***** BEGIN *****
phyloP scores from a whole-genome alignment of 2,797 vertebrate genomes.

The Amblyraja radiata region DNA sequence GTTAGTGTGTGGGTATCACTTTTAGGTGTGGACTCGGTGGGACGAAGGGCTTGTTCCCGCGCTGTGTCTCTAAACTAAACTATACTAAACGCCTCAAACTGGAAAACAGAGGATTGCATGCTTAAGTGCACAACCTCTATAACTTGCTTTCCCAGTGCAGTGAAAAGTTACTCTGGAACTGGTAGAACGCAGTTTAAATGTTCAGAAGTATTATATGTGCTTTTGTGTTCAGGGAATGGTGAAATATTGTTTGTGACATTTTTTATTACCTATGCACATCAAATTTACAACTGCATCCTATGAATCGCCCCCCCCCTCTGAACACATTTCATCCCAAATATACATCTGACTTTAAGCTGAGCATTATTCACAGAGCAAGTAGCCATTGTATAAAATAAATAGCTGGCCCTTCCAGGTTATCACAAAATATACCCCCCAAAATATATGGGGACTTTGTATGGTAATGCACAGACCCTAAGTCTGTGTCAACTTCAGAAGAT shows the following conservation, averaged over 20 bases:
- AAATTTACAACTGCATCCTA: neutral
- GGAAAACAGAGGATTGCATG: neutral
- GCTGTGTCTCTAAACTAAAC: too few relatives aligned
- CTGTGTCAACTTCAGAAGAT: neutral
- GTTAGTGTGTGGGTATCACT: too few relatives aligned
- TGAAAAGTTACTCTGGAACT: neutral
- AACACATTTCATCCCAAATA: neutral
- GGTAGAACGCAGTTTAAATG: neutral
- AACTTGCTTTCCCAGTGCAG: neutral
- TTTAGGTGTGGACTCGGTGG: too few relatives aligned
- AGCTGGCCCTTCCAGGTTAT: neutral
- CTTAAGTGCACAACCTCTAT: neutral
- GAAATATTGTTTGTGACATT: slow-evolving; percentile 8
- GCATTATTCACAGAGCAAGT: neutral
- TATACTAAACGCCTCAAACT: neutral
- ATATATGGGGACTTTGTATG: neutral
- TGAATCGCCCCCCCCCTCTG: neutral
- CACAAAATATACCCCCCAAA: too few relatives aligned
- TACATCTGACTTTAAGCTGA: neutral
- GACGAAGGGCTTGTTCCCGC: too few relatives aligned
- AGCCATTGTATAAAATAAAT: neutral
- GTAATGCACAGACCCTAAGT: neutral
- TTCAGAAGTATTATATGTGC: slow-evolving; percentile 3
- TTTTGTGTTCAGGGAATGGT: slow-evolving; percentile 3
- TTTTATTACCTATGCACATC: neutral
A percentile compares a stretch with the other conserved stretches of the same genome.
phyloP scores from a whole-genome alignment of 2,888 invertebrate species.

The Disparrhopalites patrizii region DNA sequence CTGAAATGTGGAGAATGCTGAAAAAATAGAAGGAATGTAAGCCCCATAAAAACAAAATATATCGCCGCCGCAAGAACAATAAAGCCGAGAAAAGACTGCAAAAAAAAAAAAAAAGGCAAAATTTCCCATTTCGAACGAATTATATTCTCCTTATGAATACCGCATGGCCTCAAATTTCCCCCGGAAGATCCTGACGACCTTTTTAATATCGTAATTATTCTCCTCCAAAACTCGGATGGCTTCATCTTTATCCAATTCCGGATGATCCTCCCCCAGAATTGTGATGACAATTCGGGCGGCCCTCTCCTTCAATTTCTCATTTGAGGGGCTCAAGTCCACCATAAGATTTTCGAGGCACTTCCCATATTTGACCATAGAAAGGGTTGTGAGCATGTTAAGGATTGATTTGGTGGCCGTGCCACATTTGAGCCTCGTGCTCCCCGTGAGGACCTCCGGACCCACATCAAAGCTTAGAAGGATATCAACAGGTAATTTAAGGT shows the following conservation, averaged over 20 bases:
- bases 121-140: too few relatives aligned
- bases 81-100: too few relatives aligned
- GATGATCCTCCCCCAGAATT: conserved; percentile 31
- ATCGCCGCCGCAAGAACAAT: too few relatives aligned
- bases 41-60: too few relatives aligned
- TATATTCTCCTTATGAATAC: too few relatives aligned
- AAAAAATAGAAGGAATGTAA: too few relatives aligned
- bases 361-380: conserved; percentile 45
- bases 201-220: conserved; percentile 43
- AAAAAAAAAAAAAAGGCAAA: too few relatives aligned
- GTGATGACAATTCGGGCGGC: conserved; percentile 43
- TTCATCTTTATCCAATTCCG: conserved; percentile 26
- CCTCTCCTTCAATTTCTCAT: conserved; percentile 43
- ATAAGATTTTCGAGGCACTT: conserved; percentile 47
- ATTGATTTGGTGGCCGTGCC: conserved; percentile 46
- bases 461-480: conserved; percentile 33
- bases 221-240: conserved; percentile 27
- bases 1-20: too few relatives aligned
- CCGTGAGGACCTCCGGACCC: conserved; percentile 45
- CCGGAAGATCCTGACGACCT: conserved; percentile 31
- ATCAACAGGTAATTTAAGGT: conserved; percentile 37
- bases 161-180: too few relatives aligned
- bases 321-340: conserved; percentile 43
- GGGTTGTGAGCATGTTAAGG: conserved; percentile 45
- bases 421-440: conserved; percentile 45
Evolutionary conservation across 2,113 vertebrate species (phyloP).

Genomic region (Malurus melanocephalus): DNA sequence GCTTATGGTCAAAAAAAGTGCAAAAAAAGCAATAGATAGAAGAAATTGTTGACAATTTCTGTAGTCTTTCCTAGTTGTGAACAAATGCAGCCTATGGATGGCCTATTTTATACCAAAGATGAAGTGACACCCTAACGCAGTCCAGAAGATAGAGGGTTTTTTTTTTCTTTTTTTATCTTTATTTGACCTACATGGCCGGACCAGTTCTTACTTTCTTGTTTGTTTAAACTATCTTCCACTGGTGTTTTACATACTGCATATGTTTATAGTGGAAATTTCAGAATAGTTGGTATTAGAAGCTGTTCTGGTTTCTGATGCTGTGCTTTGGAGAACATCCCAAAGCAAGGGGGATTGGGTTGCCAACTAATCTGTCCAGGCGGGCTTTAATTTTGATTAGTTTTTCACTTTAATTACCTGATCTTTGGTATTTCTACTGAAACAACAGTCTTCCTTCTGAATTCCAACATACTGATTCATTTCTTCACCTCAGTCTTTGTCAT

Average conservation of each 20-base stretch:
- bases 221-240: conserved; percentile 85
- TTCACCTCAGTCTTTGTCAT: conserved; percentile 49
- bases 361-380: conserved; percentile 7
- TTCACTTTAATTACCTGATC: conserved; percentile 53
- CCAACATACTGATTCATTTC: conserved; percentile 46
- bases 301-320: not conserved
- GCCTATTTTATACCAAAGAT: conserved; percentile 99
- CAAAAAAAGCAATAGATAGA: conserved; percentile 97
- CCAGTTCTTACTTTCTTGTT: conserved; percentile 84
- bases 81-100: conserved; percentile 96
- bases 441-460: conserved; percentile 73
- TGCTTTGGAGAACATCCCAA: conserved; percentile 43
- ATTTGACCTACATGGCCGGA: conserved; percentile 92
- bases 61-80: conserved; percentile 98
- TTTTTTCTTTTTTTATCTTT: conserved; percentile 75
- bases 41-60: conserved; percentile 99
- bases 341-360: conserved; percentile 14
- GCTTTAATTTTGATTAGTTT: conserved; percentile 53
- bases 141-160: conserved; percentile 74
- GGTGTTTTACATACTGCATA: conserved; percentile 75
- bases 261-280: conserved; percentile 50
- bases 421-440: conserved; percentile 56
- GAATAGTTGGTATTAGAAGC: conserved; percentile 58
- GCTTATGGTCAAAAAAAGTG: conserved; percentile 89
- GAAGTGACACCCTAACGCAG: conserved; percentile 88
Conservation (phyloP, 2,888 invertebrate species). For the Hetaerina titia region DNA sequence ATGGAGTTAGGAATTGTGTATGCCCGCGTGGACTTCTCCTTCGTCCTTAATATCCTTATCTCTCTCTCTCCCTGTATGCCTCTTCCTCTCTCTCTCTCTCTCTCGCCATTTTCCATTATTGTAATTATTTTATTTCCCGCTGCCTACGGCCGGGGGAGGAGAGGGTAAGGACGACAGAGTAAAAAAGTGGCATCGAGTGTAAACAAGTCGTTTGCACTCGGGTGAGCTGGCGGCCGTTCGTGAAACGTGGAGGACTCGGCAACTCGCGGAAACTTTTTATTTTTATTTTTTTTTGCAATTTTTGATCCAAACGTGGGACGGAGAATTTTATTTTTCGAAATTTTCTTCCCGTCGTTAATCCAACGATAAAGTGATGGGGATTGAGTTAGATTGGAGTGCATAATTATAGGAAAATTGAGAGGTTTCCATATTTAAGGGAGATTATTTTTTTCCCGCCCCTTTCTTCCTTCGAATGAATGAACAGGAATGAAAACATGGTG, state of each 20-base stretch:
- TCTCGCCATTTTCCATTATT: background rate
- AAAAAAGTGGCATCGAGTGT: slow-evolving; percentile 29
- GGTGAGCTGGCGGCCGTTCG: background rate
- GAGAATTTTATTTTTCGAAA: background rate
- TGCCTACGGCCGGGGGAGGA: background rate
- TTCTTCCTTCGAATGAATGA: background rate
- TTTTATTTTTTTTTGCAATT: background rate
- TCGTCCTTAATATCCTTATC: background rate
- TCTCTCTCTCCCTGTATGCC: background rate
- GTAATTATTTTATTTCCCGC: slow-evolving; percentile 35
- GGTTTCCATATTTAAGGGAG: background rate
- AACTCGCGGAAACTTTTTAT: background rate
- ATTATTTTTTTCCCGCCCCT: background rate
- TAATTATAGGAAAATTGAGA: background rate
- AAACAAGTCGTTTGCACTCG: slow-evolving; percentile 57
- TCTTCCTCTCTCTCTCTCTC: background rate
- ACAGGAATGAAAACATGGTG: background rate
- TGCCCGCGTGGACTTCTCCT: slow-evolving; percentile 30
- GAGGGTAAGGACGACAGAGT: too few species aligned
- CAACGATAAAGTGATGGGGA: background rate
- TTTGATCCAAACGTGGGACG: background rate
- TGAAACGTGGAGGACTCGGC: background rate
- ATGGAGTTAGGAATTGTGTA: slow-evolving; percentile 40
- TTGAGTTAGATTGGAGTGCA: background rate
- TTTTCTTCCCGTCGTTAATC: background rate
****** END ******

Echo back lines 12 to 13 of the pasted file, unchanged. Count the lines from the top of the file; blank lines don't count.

- TTTAGGTGTGGACTCGGTGG: too few relatives aligned
- AGCTGGCCCTTCCAGGTTAT: neutral